North Lamar lane closures start Monday morning

AUSTIN (KXAN) — If you drive through Central Austin, a key street will be chopped down to just two lanes, and it could make a mess for commuters.

City officials will shut down North Lamar Boulevard between 24th and 28th Streets for the next four to six weeks. Electronic signs have been up for several weeks on North Lamar, letting drivers know a section of the road will be closed.

Southbound lanes will be shut down between Lamar’s intersection with 24th Street and 28th. Northbound lanes will become two-way traffic.

The closures will remain in place 24 hours a day.

“The reason is so we save time in the overall duration of the construction, otherwise we would have to set up and break down everyday,” said Morgan Byars, Supervising Engineer with Watershed Protection.  “It gives the construction workers a longer period of time during the day to work and it gives them the opportunity to work weekends as well.”

Residents who live near North Lamar are not looking forward to the closure.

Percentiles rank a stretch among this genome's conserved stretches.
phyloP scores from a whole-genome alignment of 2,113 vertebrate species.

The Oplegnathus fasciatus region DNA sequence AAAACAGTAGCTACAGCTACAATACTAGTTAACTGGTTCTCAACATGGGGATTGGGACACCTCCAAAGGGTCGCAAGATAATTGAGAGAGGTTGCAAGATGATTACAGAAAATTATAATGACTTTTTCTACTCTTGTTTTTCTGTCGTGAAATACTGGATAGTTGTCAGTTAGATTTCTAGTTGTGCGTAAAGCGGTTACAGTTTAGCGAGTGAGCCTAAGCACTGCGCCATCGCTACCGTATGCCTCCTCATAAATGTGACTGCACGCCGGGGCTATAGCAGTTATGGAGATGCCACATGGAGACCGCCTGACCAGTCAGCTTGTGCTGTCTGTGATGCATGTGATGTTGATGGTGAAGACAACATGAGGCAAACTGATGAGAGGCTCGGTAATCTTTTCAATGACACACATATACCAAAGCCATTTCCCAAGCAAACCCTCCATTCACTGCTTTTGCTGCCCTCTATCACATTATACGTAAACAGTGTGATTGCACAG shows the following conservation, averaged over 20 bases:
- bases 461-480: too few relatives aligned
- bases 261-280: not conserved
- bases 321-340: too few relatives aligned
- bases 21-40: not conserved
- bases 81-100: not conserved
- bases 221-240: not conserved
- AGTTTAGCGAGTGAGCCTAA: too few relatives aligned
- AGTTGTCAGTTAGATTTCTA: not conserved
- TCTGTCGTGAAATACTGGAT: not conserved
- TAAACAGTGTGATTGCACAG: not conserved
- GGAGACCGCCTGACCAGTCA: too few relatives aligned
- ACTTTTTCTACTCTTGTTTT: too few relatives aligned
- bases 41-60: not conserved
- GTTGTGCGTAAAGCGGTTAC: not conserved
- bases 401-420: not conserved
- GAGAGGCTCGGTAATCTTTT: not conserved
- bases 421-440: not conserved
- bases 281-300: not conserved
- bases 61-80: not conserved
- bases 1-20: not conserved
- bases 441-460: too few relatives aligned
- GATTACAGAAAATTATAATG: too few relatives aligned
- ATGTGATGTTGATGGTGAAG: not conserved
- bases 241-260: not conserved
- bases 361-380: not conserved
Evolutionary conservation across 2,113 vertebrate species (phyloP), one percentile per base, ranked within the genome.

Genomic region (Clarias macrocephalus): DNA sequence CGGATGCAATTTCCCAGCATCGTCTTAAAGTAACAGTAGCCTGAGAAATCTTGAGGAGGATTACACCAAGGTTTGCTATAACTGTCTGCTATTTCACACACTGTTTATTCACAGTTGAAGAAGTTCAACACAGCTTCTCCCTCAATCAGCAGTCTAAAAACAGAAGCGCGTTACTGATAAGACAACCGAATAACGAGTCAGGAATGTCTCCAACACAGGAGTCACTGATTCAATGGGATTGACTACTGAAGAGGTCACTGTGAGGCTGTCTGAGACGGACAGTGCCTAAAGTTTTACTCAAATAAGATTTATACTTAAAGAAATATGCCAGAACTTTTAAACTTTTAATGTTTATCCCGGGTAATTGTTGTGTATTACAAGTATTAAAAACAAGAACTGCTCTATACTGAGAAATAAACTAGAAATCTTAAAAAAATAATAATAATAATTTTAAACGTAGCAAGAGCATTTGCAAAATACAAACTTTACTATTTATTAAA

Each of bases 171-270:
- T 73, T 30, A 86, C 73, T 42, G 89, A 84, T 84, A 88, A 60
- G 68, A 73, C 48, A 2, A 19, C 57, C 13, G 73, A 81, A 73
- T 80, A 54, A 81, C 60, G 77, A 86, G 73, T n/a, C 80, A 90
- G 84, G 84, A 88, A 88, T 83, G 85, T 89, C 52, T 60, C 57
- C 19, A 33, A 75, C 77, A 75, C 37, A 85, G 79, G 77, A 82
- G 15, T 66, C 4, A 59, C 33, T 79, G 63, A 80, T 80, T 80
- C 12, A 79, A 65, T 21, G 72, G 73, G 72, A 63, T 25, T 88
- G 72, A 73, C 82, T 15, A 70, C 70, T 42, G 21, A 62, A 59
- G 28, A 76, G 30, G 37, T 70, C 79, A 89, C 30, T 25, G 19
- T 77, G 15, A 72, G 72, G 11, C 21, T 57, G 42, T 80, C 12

“I am worried,” said Sofia Martinez. “I try to avoid it at 5:00 already. It’s already stopped. So, I have no idea. Honestly, I have no idea, whether people will use MoPac more. Burnet (Road) doesn’t come down this far. Guadalupe’s (Street) a mess. There aren’t a lot of alternates for Lamar.”

The closures will allow for the sewer line to be removed from Shoal Creek and placed under Lamar Boulevard. The construction is part of a bigger project of restoring Shoal Creek, the park, and the trails around it. Around 3,000 feet of eroded creek bank will be reinforced.

“The sewer line is currently being eroded, there’s not much in the creek bed but sand and gravel that washes away with the big floods,” said Byars.  “South of 24th street the sewer line is actually in the bedrock of the channel which actually gives it better stability,”

“When it rains, Shoal Creek just floods,” said Alice Hart, who also lives just off of N. Lamar and walks along the trail by the creek often. “You can see the debris. Sometimes it’s across the path.”

Officials believe the project will also help with storm water runoff and help restore native vegetation.

The goal is to have the road construction complete before the kids return to school.

City officials said they would adjust the traffic signals to try and keep cars moving as best they can.

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